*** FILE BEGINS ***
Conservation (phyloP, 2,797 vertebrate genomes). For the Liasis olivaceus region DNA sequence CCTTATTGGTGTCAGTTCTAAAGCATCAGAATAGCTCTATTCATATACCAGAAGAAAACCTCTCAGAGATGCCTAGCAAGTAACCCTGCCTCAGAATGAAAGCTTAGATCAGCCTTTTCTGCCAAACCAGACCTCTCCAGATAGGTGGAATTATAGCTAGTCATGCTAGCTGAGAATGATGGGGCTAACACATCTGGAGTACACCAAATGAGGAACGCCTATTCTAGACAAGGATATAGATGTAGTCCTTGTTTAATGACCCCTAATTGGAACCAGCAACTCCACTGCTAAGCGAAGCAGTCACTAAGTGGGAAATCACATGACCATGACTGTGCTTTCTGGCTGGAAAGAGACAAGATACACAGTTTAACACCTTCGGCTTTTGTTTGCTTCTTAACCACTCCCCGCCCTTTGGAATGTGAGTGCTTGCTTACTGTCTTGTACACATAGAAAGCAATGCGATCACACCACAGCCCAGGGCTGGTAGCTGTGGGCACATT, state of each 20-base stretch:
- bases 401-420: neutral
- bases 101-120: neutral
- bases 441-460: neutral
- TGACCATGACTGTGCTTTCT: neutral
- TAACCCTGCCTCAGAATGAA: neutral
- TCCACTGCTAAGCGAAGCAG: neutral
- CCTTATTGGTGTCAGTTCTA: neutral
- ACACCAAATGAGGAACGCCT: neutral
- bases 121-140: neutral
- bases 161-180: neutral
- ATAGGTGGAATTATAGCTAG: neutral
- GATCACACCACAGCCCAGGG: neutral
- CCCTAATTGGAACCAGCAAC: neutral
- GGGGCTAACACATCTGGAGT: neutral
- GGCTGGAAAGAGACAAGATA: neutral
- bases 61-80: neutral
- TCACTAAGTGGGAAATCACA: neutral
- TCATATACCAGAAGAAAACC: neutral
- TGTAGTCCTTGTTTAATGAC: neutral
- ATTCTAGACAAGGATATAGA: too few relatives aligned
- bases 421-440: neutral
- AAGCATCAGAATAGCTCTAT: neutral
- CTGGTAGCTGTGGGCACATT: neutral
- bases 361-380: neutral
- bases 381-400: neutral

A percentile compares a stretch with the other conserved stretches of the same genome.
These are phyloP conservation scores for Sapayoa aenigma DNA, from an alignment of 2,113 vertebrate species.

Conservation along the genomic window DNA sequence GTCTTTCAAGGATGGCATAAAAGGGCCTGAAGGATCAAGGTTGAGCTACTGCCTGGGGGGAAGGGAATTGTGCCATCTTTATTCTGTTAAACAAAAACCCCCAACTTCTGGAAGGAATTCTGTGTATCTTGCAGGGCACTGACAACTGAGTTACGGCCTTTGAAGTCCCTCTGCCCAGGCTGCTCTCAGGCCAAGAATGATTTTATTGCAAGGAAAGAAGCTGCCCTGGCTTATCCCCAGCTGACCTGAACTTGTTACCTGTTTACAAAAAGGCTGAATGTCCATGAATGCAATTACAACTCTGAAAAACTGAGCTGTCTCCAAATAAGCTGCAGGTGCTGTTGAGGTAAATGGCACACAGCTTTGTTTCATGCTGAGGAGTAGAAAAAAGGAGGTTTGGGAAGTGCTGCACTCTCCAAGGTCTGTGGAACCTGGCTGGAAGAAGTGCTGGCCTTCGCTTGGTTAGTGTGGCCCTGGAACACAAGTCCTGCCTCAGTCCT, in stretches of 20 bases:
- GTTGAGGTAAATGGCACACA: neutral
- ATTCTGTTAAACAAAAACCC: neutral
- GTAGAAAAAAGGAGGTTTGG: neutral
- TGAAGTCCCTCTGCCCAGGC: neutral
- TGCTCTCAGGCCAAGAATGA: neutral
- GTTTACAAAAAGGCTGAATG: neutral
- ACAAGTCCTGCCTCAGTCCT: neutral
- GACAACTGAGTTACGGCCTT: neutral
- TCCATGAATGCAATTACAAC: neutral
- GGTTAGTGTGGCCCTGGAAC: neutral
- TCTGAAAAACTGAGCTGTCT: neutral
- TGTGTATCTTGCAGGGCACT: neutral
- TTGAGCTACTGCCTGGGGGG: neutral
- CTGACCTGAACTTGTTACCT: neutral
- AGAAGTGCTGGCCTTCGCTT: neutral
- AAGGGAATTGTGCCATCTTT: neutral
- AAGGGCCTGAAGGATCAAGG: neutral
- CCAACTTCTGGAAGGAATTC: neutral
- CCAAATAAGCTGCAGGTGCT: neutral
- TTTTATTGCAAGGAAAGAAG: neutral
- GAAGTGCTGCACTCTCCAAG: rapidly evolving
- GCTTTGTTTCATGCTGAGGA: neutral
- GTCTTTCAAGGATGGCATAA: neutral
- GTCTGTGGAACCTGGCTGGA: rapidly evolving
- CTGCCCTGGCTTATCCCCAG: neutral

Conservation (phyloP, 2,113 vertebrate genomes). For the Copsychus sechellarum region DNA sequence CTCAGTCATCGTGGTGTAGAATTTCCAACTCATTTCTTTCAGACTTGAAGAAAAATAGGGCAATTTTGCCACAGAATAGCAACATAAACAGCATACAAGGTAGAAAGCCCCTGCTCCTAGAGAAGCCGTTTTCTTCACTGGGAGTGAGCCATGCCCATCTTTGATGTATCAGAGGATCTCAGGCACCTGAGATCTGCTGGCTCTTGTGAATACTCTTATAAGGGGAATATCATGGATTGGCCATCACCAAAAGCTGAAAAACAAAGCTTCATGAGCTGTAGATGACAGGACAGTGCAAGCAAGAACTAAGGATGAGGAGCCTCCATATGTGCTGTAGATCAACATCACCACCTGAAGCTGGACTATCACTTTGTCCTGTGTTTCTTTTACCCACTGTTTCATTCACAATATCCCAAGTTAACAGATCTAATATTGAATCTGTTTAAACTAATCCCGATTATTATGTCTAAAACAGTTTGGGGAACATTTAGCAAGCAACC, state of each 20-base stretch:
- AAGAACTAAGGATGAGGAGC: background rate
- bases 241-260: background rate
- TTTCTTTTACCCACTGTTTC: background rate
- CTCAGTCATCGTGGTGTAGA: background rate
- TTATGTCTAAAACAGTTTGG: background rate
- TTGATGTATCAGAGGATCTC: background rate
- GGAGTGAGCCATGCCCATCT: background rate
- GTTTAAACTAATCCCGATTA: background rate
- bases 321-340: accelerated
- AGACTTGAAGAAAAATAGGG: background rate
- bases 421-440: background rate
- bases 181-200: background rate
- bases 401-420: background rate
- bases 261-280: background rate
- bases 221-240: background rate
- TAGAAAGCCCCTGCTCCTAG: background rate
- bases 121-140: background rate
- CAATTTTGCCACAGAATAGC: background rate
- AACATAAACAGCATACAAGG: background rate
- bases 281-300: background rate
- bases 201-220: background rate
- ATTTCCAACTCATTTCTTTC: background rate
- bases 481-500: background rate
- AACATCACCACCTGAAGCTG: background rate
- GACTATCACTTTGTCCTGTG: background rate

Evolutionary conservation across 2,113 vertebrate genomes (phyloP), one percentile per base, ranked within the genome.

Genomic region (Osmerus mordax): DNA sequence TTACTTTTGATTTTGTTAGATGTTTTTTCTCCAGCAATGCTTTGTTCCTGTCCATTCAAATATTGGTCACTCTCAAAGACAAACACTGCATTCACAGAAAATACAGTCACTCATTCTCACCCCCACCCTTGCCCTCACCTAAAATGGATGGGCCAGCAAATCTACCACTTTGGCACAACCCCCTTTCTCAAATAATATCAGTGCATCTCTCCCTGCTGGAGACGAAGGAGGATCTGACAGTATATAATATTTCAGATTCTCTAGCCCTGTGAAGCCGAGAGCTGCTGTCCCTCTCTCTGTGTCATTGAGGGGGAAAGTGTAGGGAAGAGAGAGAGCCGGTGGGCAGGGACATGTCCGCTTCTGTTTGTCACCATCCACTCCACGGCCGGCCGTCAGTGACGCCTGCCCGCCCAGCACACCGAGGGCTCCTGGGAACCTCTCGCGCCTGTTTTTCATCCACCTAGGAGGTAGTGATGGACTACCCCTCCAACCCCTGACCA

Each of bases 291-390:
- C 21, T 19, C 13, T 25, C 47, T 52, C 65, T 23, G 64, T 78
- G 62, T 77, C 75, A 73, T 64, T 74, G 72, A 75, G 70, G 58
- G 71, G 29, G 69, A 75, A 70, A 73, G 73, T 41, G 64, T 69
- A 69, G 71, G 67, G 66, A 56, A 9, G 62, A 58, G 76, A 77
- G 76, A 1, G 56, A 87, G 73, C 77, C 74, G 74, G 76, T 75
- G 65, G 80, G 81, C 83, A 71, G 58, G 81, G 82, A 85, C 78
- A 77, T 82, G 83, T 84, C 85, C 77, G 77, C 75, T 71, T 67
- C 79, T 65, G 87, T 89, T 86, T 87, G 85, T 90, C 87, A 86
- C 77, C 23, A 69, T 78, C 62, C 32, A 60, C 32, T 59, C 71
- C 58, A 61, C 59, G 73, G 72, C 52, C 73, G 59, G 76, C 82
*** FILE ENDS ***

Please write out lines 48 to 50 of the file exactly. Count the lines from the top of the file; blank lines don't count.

- CCAAATAAGCTGCAGGTGCT: neutral
- TTTTATTGCAAGGAAAGAAG: neutral
- GAAGTGCTGCACTCTCCAAG: rapidly evolving